Across the country, the number of children diagnosed as having autism has increased substantially and summertime may offer increased home-based learning opportunities due to increased availability. Many of these children need to acquire essential skills necessary for a successful school transition in September and others are at risk of skills regression, where they lose previously acquired skills due to a break in instruction. Many of the instructional practices used to teach children with autism are similar techniques applied by teachers to their typically developing peers. For example, breaking down learning tasks into small units, providing encouragement for success towards a goal, creating a fun learning environment, and using a clearly defined learning goal to drive individualized instruction.
Most children affected by autism have deficits in three domains: communication, socialization, and behavioral. These children have existing instructional programs that target skills acquisition related to these domains. These instructional programs are delivered one-to-one (therapist to student) and completed in the child’s home. Teaching professionals receive specialized training in the principles of applied behavior analysis (ABA). Most teachers may already possess many of these ABA-based instructional skills, but can receive additional training on how to prompt, model, and deliver positive reinforcement. In this role as therapist, a teacher works collaboratively with a Board-Certified Behavior Analyst (BCBA) to address learning difficulties specific to children affected by autism.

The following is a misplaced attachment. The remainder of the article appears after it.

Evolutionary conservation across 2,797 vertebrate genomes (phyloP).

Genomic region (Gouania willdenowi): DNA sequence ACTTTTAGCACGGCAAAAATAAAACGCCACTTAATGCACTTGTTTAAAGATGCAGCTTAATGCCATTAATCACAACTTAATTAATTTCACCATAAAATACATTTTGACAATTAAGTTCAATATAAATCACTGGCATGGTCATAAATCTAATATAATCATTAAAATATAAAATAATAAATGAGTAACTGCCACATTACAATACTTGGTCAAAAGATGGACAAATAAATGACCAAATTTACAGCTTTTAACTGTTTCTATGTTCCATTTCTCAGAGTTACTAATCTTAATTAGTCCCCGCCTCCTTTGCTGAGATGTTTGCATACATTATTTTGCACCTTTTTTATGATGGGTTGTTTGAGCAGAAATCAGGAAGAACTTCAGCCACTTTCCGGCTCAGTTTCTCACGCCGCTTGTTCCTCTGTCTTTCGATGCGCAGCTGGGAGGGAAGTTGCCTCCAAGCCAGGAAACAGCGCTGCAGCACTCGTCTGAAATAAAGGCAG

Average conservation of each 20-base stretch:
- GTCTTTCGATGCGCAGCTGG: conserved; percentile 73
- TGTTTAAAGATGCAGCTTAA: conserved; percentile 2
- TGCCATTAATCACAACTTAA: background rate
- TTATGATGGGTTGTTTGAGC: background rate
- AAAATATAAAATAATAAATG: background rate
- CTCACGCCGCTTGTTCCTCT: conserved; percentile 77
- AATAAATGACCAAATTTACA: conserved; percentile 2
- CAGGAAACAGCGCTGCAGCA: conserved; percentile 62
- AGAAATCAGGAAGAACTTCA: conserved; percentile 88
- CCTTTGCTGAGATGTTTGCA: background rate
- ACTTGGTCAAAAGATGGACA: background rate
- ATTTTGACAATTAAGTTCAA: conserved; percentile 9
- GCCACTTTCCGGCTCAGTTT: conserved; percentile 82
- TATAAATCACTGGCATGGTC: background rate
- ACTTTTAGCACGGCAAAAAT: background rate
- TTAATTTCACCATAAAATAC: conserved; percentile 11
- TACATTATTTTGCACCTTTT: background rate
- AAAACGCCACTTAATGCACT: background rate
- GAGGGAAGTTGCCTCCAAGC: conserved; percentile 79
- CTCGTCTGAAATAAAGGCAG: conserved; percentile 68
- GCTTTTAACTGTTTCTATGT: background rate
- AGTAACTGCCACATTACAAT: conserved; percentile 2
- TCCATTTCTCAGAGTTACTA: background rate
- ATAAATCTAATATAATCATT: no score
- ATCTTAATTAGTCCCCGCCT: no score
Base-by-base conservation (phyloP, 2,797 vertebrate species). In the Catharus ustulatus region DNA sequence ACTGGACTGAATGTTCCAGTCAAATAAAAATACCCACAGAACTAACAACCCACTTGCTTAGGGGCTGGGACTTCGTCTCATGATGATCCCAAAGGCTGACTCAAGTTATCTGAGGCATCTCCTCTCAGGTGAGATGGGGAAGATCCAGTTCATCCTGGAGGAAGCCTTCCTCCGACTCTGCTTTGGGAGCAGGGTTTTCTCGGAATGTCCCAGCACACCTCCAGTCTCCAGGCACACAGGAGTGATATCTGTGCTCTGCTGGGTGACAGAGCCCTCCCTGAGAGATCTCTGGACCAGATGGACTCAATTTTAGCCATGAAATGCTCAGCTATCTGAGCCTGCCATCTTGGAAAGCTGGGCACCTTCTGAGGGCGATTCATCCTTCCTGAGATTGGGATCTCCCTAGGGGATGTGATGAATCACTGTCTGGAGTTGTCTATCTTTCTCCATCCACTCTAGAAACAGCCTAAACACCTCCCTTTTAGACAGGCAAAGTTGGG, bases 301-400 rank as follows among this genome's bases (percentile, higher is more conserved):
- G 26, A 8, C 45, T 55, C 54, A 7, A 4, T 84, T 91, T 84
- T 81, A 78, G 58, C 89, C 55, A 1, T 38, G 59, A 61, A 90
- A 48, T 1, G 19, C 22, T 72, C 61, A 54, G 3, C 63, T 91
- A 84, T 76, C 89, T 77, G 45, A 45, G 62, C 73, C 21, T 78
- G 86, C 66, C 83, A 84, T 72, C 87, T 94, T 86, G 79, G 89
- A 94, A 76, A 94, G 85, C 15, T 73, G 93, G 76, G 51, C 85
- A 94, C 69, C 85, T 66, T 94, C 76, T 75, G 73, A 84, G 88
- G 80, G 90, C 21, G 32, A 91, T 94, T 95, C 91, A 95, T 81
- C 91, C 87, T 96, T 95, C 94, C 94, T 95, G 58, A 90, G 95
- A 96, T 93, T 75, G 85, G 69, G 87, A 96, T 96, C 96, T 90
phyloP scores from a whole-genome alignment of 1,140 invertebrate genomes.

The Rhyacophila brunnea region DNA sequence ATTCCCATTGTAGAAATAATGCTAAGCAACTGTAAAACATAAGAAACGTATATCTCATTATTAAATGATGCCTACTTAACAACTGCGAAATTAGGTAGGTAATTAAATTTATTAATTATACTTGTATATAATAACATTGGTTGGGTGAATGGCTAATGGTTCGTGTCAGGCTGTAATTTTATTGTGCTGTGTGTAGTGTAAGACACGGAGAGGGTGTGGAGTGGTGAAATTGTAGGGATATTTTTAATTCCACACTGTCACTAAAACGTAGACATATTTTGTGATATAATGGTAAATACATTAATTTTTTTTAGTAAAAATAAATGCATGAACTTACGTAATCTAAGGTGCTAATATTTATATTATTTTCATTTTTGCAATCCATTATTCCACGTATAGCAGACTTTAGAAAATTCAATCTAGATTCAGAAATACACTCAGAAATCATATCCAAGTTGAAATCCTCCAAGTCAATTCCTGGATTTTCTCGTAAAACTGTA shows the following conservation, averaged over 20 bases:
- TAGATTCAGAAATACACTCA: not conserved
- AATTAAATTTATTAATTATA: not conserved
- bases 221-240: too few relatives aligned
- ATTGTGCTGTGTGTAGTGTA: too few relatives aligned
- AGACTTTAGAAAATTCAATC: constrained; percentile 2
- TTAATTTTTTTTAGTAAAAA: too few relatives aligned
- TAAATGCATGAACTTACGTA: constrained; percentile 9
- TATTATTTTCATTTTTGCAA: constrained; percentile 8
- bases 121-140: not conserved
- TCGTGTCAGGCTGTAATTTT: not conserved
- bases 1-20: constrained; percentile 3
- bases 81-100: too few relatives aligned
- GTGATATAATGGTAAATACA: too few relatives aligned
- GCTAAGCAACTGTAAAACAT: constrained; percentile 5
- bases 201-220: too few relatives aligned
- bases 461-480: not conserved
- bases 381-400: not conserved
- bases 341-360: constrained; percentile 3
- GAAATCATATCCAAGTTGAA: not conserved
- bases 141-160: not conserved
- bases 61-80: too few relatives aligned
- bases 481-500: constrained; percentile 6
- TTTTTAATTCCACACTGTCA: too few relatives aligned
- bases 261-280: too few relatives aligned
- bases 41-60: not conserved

The individualized ABA-based instruction is an evidence-based method to teach children with autism. Parents are encouraged to participate in sessions, so teaching occurs outside the presence of the instructor as well. The number of services ranges between 12 to 30 hours per week. Finally, sessions should be fun! Butterfly Effects attempts to teach essential skills in a naturalistic manner, where we teach through play during a child’s daily routines.